I am a huge fan of all things The China Study and this book is no different. It’s a plant-based family cookbook written by Del Stroufe, an accomplished, chef and recipe creator.
This book is a little different than most of the books I talk about on this blog because this is not “vegan” per se, even though it is. Rather, it is “whole foods, plant-based” which is essentially the same thing but different. Here’s why.
Veganism is an ethical stance based on abstaining from eating animals and using animal based products whereas a whole foods, plant-based (WFPB) diet is based purely on health reasons. There is evidence, ahem, see The China Study, that shows that eating a WFPB diet can reduce and/or eliminate many diseases like diabetes, heart disease, and certain cancers.
What does this mean? It isn’t just semantics, it’s ingredients. The recipes in this book are different than perhaps you are used to because they are free from oil and sugar and use little to no salt. You may be thinking, oh no, but will the food taste good? It will!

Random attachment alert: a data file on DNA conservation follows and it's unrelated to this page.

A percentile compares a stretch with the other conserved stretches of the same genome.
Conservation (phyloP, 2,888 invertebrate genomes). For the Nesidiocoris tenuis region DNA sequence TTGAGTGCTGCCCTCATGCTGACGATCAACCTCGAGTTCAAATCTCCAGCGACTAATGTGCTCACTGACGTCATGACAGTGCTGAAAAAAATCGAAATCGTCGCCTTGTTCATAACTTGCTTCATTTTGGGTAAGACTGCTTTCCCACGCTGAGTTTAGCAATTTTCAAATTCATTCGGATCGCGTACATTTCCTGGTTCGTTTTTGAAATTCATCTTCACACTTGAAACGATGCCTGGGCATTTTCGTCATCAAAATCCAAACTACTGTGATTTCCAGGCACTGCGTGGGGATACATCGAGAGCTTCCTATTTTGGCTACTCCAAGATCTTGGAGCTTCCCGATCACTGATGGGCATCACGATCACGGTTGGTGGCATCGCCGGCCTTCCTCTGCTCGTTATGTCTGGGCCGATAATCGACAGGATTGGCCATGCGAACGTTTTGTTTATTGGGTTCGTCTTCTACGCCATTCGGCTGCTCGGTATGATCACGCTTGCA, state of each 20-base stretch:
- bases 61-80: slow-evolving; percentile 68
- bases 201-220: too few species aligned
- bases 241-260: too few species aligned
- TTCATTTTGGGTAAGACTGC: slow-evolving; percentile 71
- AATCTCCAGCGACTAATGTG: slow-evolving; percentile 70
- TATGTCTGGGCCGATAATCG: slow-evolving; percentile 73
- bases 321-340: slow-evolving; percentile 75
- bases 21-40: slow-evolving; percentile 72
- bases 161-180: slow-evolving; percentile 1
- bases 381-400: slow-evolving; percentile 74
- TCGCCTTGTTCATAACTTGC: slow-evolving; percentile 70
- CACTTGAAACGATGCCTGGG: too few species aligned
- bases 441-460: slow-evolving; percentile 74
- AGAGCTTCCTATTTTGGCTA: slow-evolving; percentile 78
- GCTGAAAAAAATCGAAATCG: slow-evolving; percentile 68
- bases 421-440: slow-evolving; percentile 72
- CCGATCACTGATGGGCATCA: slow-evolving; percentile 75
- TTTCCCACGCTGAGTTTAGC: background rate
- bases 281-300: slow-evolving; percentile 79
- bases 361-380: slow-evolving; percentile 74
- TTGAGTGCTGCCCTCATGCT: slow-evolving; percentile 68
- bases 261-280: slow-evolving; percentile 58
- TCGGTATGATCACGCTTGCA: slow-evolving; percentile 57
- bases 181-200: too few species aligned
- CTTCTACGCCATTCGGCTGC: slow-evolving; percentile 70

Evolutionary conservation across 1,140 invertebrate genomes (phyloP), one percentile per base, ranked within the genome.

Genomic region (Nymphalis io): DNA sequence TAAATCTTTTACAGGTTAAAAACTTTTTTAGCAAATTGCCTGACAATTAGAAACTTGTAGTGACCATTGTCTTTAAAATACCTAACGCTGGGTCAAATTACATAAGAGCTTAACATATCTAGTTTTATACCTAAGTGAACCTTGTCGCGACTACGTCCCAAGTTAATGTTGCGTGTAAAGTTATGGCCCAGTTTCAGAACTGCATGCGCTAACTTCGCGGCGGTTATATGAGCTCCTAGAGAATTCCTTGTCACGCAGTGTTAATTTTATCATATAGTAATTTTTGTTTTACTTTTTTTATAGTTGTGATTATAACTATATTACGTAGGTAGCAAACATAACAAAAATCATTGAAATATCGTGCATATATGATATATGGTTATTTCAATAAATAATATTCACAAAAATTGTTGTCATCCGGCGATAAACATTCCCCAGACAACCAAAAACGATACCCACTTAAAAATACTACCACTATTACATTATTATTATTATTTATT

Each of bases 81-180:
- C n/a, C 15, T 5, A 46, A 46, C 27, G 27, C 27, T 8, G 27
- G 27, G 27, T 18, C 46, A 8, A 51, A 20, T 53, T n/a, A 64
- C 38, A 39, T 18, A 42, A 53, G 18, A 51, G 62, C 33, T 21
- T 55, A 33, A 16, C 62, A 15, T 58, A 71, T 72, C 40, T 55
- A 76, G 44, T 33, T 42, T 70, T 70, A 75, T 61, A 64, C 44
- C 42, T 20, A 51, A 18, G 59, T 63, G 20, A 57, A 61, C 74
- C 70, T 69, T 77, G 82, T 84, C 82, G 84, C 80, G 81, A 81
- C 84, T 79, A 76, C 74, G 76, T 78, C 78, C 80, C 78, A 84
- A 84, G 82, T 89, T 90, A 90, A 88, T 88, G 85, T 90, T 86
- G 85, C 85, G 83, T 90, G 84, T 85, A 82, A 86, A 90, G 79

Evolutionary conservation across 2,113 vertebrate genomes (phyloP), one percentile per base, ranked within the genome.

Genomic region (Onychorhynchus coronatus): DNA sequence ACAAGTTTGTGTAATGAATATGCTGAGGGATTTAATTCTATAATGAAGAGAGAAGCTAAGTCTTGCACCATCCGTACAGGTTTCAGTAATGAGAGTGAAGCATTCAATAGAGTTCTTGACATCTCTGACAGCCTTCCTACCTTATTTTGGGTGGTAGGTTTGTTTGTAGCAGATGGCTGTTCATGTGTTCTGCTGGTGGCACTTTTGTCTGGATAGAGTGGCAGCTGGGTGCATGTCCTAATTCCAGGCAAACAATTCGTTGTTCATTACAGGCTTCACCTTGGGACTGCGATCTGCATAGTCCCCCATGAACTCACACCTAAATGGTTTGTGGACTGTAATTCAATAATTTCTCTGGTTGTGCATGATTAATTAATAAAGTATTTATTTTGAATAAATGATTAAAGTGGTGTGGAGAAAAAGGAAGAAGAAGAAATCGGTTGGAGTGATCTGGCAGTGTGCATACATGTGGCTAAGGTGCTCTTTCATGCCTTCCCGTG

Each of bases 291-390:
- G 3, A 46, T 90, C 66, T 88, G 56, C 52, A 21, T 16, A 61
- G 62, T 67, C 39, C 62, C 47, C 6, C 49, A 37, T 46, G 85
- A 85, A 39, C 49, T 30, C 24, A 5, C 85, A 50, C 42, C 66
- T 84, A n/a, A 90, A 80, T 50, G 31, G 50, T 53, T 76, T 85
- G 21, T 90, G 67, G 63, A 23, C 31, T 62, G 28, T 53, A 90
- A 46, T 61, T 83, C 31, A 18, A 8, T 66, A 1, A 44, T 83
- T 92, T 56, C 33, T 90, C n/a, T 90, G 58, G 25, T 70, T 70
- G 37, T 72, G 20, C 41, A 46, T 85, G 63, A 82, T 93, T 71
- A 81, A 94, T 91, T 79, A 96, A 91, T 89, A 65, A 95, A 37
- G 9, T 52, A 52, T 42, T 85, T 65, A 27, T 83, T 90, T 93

The recipes are super simple, call for not a lot of ingredients, and use interesting substitutions like tofu in salad dressing, potatoes in cheese sauce, and beans in brownies and “nutella” style spread. Everything is incredibly healthy and nourishing and you will soon realize you don’t need as much oil, sugar and salt as you may think you do.
Ever since I did my month-long oil-free experiment back in September of 2013, I have significantly reduced my oil intake. I am about 80% oil free now, maybe even 90%. I water sauté vegetables and make most of my salad dressings with cashews or tahini. If I am using oil, it is usually to pan fry tofu or tempeh for a quick dinner or to butter my homemade bread. But the butter is homemade too so at least I am controlling the ingredients. As for sugar, I don’t use cane sugar unless I am making cake or cupcakes and that is just for parties, so I take a pass there. If I am making cookies or other baked goods, I try to used coconut or beet sugar. And salt? Well, a few pinches make everything taste better! So I guess you could say, I am a whole foods, plant-based vegan (WFPBV!)